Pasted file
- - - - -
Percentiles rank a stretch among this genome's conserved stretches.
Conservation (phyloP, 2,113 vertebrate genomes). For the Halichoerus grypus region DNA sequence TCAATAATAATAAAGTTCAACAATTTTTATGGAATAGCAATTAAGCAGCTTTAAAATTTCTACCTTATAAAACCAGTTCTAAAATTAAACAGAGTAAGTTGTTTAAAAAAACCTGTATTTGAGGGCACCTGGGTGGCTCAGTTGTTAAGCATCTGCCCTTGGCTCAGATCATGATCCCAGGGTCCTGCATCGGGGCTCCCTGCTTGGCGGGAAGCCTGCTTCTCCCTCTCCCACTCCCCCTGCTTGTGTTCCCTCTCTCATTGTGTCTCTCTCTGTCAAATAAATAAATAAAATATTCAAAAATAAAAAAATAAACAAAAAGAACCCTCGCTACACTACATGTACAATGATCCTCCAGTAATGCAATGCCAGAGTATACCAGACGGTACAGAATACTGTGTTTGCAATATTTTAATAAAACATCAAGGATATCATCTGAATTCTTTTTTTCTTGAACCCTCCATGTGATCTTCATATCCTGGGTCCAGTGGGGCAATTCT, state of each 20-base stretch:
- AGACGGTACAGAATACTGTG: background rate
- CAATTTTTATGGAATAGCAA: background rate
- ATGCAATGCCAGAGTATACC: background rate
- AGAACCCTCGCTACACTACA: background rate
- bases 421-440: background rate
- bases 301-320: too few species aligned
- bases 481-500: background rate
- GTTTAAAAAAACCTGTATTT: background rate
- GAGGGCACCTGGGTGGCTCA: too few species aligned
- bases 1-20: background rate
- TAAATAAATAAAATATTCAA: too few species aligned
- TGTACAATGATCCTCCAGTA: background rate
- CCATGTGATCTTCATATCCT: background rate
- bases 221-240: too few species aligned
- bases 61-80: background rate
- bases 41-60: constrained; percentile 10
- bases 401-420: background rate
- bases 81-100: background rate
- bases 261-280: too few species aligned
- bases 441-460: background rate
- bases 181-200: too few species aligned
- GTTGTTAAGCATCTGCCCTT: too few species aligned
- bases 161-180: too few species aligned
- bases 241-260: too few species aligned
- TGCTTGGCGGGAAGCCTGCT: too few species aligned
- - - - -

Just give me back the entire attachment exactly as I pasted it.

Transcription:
Percentiles rank a stretch among this genome's conserved stretches.
Conservation (phyloP, 2,113 vertebrate genomes). For the Halichoerus grypus region DNA sequence TCAATAATAATAAAGTTCAACAATTTTTATGGAATAGCAATTAAGCAGCTTTAAAATTTCTACCTTATAAAACCAGTTCTAAAATTAAACAGAGTAAGTTGTTTAAAAAAACCTGTATTTGAGGGCACCTGGGTGGCTCAGTTGTTAAGCATCTGCCCTTGGCTCAGATCATGATCCCAGGGTCCTGCATCGGGGCTCCCTGCTTGGCGGGAAGCCTGCTTCTCCCTCTCCCACTCCCCCTGCTTGTGTTCCCTCTCTCATTGTGTCTCTCTCTGTCAAATAAATAAATAAAATATTCAAAAATAAAAAAATAAACAAAAAGAACCCTCGCTACACTACATGTACAATGATCCTCCAGTAATGCAATGCCAGAGTATACCAGACGGTACAGAATACTGTGTTTGCAATATTTTAATAAAACATCAAGGATATCATCTGAATTCTTTTTTTCTTGAACCCTCCATGTGATCTTCATATCCTGGGTCCAGTGGGGCAATTCT, state of each 20-base stretch:
- AGACGGTACAGAATACTGTG: background rate
- CAATTTTTATGGAATAGCAA: background rate
- ATGCAATGCCAGAGTATACC: background rate
- AGAACCCTCGCTACACTACA: background rate
- bases 421-440: background rate
- bases 301-320: too few species aligned
- bases 481-500: background rate
- GTTTAAAAAAACCTGTATTT: background rate
- GAGGGCACCTGGGTGGCTCA: too few species aligned
- bases 1-20: background rate
- TAAATAAATAAAATATTCAA: too few species aligned
- TGTACAATGATCCTCCAGTA: background rate
- CCATGTGATCTTCATATCCT: background rate
- bases 221-240: too few species aligned
- bases 61-80: background rate
- bases 41-60: constrained; percentile 10
- bases 401-420: background rate
- bases 81-100: background rate
- bases 261-280: too few species aligned
- bases 441-460: background rate
- bases 181-200: too few species aligned
- GTTGTTAAGCATCTGCCCTT: too few species aligned
- bases 161-180: too few species aligned
- bases 241-260: too few species aligned
- TGCTTGGCGGGAAGCCTGCT: too few species aligned